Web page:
Girls are now outperforming boys at nearly every level of education. They earn 60 percent of bachelor's and master's degrees, and comprise 70 percent of high school valedictorians. Women are also dominating many workplaces. Women today hold a majority of the nation's jobs, including 51.4 percent of managerial and professional jobs — up from 26.1 percent in 1980.

The sexual and feminist revolutions of the 1960s delivered mixed signals to men. At first, the message was: "Women were just as randy as men, and sex was a romp and a frolic." Then it was: "No, wait, failing to get consent for every caress and kiss was assault." Masculinity itself was not a constitutive part of humanity; it was "toxic."

The other great upheaval of the past half-century is the decline of the two-parent family. The great dividing line in American life is not progressive versus conservative, urban versus rural, or black versus white. It's married versus not. For example, African American husbands have higher labor force participation rates than white bachelors. The upper third of the income distribution, who tend to marry and stay together, also tend to raise thriving children. By contrast, the lowest third, who mostly have revolving-door relationships without marriage, tend to have kids who don't. The middle third is more like the bottom than the top. Children in homes with a non-relative adult are 11 times more likely to be the victims of physical, sexual, or emotional abuse than those living with their biological or adoptive parents.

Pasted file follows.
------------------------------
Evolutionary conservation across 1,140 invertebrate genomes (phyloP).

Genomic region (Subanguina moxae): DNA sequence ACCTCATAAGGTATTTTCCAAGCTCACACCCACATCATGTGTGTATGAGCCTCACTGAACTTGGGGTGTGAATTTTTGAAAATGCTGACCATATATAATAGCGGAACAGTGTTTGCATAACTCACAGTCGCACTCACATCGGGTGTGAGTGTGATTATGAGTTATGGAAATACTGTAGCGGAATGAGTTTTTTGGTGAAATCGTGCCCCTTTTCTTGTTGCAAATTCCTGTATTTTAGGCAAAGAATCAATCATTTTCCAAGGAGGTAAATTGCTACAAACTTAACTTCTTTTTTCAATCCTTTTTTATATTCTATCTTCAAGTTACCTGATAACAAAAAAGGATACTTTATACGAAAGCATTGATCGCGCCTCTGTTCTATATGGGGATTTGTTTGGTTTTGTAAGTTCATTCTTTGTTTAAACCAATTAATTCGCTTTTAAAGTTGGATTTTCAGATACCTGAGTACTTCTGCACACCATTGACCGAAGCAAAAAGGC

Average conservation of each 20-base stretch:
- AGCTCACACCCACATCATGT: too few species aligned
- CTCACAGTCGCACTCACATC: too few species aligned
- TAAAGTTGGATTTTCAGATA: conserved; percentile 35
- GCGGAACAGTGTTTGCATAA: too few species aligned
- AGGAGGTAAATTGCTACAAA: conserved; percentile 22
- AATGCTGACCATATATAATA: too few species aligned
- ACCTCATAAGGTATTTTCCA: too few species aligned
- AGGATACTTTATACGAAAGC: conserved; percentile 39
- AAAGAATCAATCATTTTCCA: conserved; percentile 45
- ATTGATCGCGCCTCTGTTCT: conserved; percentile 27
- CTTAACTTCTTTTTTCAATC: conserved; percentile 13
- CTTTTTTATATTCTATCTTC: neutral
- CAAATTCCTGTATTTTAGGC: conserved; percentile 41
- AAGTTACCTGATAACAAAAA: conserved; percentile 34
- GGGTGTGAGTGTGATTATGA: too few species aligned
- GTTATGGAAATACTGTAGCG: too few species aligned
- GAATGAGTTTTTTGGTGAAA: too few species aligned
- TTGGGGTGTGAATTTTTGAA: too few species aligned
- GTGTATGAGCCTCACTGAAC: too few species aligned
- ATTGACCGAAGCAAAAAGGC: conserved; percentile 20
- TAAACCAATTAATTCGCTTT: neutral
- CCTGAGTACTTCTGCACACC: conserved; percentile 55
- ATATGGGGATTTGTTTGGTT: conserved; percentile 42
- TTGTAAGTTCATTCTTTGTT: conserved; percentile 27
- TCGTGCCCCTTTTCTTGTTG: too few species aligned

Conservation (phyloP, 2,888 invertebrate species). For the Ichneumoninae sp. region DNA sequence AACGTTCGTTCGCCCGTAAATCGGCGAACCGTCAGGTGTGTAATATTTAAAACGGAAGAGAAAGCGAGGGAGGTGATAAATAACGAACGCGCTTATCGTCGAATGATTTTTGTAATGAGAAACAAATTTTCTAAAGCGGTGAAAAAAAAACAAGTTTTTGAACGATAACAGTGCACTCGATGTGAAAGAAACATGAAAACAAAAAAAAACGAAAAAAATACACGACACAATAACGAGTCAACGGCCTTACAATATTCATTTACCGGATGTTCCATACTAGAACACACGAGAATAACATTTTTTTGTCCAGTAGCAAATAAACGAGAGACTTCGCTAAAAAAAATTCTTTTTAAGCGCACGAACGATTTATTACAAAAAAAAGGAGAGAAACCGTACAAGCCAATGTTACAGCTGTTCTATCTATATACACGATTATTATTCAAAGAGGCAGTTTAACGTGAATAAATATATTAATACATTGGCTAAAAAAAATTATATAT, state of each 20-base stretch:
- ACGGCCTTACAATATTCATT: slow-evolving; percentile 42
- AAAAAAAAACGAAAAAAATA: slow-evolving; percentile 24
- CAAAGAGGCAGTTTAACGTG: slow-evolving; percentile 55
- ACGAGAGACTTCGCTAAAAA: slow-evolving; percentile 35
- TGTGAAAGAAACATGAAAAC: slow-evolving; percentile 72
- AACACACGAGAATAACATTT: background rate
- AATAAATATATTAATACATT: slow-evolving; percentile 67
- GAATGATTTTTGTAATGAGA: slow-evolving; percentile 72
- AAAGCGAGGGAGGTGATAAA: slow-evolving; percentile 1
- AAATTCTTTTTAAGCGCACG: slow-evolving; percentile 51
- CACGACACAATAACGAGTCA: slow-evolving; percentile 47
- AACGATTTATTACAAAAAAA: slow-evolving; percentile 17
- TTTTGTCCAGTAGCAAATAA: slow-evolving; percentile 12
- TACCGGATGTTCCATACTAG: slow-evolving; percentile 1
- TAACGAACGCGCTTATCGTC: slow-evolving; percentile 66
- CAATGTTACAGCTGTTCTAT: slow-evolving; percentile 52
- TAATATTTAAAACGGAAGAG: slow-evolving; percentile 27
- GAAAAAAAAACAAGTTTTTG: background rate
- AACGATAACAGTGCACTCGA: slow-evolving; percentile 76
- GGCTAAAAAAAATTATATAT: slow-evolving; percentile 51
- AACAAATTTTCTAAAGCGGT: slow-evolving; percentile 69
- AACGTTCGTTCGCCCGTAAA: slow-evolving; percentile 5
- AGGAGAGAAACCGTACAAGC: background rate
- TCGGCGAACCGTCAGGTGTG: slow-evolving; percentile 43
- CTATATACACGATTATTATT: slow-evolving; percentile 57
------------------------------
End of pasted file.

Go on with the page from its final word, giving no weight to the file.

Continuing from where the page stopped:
Boys are more disadvantaged than girls when they are raised by single mothers. Two MIT economists studied pairs of siblings in Florida between 1992 and 2002. They found that "Fatherless boys are less ambitious, less hopeful and more likely to get into trouble at school than fatherless girls." Being raised by a single mother significantly decreased the likelihood that a boy would attend college but had no similar effect on girls.

A significant percentage of American men are growing up without models of manliness in the form of fathers. They don't see a man shouldering responsibilities for his wife and children, helping with expenses (or covering them), joking with Mom, taking out the trash, tossing a ball with his kids, helping with homework or preparing a meal. Without a balanced picture of masculinity based upon their life experience, they search for masculinity elsewhere and often find a tawdry version offered up by the Carlsons and Putins of this world.

So, in a sense, we do have a masculinity crisis. We have large numbers of men who never marry, never support their kids and are loosely attached to the community. They are insecure about their masculinity for good reason — and that presents a problem for us all.

Mona Charen is policy editor of The Bulwark and host of the "Beg to Differ" podcast. Her most recent book is Sex Matters: How Modern Feminism Lost Touch with Science, Love, and Common Sense. To read features by other Creators Syndicate writers and cartoonists, visit the Creators Syndicate webpage at www.creators.com.

Printed with permission from Creators.